Note: a “Tenbagger” is a stock having increased ten times of the initial value for an investor. The term was created by Peter Lynch, the most successful fund manager in the world.

Nothing is better learning experience than a real story. I bought Tencent shares at around HKD150 per share in 2009 to 2010. After the 1 to 5 share split, my initial buying prices on average became HKD30.59 per share based on the records from my brokerage firm. I sold all Tencent shares at HKD343.04 in Oct 2017, making 11 times of my initial investment from 8 years ago. So it’s actually a Elevenbagger! It was my biggest holding and most successful investment.

Why did I buy it?

When I initially noticed Tencent, it had not created Wechat. At the time, most of people in China, not to mention worldwide, never had heard of Tencent, including myself, but knew QQ well. My guess was that at least half of the population using a PC in China used QQ on daily bases. They used QQ to chat on PCs. Why only half of the population used it? The other half was using MSN messenger and most of them were white collar workers, working in multinational companies in tier one Chinese cities. They even looked down on people using QQ, who worked for local Chinese companies, or worked as blue collar workers, owning less income, living in smaller cities.

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The Good News is the Bad News

The most recent news in financial world is “Warren Buffett’s Berkshire Hathaway had $111 billion of cash on its balance sheet at the end of last quarter, the most in the company’s history.” This also implies that almost all investors using Warren Buffett’s way of investment have made lots of money in the past few years.

This is surely good news. However, holding so much cash is definitely an opportunity lost and Mr. Buffett knows it very well. That’s BAD news. Obviously, Mr. Buffett and his team have been thinking that everything in the finance market is too expensive. They have been holding on their cash for quite a while. Mr. Buffett said in his annual letter back in February, saying the lack of attractive pricing “proved a barrier to virtually all deals we reviewed in 2017.”

In a way, this is good news for Valuebay. We are not alone at least.

Is iRobot A Good Investment?

I bought iRobot at $30s and sold about half of the shares hold at over $100. I regret that I failed to sell them all. Even after iRobot’s dropping about 40% from the top, I am still hesitating whether to go back into the game with more investment because I am not sure whether the company can defend their leading position in the long term. It seems that many companies can make a robotic vacuum cleaner now.

Here is an excerpt from a brilliant article that Warren Buffett penned in Fortune in November 1999, “Mr. Buffett on the Stock Market:

All told, there appear to have been at least 2,000 car makes [operating at one time or another in the U.S.], in an industry that had an incredible impact on people’s lives. If you had foreseen in the early days of cars how this industry would develop, you would have said, “Here is the road to riches.” So what did we progress to by the 1990s? After corporate carnage that never let up, we came down to three U.S. car companies–themselves no lollapaloozas for investors. So here is an industry that had an enormous impact on America–and also an enormous impact, though not the anticipated one, on investors.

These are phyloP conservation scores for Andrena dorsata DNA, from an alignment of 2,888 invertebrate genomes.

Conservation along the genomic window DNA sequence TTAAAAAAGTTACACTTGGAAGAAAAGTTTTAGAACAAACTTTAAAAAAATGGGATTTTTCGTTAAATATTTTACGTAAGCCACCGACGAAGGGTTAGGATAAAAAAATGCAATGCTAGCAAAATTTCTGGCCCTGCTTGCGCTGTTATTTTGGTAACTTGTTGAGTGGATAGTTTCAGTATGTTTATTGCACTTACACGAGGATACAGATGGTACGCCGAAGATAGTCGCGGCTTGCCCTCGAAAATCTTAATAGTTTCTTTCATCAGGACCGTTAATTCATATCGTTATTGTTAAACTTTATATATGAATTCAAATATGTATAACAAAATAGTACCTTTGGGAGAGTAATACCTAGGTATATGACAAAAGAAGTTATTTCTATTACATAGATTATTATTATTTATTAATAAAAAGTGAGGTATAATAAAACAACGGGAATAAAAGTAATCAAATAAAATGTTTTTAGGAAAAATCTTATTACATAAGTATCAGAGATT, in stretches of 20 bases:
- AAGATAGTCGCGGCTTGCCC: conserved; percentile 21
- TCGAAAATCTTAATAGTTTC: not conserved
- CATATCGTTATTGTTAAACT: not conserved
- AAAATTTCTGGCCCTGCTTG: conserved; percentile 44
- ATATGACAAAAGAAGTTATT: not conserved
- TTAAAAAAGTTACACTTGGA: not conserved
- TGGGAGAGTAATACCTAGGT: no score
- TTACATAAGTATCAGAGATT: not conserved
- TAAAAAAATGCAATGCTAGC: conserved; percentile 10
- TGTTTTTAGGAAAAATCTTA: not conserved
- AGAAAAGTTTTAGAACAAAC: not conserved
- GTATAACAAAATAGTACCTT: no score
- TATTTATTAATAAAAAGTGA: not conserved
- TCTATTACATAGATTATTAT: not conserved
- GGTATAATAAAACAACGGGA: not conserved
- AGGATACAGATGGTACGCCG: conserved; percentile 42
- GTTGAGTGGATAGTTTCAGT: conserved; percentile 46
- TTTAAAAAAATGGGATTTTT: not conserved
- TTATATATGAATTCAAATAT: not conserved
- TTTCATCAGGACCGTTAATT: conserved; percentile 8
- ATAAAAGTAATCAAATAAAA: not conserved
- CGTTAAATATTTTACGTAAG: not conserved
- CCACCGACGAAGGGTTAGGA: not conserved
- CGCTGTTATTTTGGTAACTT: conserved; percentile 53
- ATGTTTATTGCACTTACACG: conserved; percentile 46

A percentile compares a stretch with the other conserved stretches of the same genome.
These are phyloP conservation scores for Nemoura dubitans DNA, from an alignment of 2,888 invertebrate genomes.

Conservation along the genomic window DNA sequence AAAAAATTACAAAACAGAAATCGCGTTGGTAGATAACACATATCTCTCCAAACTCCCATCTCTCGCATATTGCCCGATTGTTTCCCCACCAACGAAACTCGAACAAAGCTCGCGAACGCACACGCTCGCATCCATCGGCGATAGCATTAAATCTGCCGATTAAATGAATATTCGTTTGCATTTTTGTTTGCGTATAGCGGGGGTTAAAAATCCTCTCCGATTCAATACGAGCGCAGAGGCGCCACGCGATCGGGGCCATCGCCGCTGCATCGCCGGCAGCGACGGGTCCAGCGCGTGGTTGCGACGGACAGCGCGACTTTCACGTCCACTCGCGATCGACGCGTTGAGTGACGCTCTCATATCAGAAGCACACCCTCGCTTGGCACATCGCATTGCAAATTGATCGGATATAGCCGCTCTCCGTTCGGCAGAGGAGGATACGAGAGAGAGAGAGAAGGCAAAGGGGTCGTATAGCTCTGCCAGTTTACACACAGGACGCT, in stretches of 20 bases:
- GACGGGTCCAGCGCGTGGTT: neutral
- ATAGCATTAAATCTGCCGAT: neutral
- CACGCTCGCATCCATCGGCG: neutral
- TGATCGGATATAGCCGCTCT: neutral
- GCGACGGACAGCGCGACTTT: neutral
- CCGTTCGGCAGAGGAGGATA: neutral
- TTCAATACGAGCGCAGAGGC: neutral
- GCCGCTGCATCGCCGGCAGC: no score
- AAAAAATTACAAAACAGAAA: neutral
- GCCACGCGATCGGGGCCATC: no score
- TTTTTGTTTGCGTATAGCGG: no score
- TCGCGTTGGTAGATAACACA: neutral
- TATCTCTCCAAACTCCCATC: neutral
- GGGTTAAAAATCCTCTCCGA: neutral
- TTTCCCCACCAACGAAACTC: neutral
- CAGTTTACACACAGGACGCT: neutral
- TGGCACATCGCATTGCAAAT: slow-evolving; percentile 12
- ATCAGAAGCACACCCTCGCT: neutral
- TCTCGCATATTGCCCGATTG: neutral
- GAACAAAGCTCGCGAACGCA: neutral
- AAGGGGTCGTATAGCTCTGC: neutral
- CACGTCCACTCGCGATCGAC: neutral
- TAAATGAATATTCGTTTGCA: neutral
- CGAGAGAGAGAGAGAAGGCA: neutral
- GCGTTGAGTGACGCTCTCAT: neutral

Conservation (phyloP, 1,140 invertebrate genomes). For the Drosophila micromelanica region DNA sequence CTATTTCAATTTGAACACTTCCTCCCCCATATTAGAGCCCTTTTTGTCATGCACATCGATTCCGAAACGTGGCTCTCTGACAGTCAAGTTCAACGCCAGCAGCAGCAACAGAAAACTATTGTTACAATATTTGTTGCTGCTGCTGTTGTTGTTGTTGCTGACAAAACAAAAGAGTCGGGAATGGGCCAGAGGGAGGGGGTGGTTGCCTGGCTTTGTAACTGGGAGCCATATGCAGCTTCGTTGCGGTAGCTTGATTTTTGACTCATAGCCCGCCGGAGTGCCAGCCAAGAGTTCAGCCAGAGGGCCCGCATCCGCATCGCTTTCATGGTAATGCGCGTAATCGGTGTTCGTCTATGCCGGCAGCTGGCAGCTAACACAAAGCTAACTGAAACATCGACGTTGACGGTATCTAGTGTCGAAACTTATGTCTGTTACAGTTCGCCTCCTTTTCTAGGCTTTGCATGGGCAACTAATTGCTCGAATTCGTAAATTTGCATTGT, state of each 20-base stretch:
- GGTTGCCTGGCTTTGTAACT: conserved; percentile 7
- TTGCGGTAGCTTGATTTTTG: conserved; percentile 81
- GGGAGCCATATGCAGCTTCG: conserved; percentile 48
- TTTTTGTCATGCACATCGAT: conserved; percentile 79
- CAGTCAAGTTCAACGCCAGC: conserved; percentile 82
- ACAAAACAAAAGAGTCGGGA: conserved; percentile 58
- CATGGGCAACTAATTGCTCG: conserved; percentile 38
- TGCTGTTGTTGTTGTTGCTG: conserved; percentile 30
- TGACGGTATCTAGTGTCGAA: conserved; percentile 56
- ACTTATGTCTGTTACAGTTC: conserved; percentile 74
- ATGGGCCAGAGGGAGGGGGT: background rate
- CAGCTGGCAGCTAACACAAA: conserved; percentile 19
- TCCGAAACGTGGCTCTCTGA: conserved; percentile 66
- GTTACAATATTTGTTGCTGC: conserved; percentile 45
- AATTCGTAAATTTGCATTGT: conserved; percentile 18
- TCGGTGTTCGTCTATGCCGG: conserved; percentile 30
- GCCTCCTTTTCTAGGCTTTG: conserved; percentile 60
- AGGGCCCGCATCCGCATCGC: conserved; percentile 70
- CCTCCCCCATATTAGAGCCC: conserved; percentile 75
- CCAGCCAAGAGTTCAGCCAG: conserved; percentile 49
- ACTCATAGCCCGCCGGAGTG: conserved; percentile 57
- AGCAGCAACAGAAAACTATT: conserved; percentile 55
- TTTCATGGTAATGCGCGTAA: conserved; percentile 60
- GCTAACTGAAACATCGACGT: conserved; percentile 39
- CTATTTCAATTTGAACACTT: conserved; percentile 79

I won’t dwell on other glamorous businesses that dramatically changed our lives but concurrently failed to deliver rewards to U.S. investors: the manufacture of radios and televisions, for example. But I will draw a lesson from these businesses: The key to investing is not assessing how much an industry is going to affect society, or how much it will grow, but rather determining the competitive advantage of any given company and, above all, the durability of that advantage. The products or services that have wide, sustainable moats around them are the ones that deliver rewards to investors.

With iRobot’s shares’ PE over 30, the risk is high even in the short term.

Human Weakness in Investment – Herd behaver

We almost cannot live without the Internet now. If you are not too young, you must remember the dot-com bubble in 1995–2001. Over the period, investors were crazy about companies in the Internet business and were ready to buy these companies at any prices. On the other hand, companies could cause their stock prices to increase by simply adding an “e-” prefix to their name or a “.com” suffix, which one author called “prefix investing”. By the end of the 1990s, the NASDAQ hit a price-to-earnings (P/E) ratio of 200. Many companies disappeared afterwards and many crazy investors, or rather speculators, in this dot-com rush lose their money.

How could this kind of crazy thing happen repeatedly in history? It’s herd behaver at work.

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Human weakness in investment –incapable of self-reflection

There is a saying that “love is blind”. This means a person in love would not be able to see any imperfection in the lover. This is maybe an extreme case. However, people do have the tendency of refusing to change their position when the relevant situation having been changed, or have bias on anything against whatever they initially believed in.

For example, a boy was brought to the same church by his parents frequently, he would not only mostly likely believe in the same religion when he grows up, but also strongly reject any other religion or atheism.

The same thing happens in stock market. When people, no difference being individual investors or institutional investors, already have a long position in the market, they tend to collect any relevant information, analyst it and present it in a way to justify that the market will go up further. The same kind of people also likely has a love affair with the company, of which they hold shares, and also with the relevant industry. They reject any information they don’t like, just like a person in love.